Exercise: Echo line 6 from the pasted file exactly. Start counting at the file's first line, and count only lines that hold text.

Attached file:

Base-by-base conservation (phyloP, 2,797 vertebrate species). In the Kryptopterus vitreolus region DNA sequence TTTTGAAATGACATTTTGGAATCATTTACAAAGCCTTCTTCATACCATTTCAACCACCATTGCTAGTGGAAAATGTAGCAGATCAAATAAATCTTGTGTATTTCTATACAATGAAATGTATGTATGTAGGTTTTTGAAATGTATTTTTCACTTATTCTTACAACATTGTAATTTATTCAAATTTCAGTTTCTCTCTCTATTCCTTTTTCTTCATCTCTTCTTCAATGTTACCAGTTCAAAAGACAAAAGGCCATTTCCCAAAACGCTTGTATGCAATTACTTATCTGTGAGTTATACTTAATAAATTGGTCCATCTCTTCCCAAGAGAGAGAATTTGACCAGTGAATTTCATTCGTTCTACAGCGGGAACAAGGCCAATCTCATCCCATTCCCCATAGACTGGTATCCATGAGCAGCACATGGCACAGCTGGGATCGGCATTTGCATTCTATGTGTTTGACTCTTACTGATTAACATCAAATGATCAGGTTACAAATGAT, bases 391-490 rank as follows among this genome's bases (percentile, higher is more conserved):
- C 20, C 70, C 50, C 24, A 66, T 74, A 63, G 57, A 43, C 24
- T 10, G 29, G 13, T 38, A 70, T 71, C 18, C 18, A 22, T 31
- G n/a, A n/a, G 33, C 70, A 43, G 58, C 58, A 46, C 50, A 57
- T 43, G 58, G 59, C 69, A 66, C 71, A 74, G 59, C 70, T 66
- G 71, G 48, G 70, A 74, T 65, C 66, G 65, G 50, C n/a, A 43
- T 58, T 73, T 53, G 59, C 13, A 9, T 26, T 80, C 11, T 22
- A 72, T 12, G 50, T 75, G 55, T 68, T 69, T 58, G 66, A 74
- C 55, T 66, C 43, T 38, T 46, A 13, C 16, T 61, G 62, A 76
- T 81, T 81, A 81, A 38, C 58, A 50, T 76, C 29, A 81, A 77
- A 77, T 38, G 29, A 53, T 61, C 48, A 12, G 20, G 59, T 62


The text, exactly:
- G 71, G 48, G 70, A 74, T 65, C 66, G 65, G 50, C n/a, A 43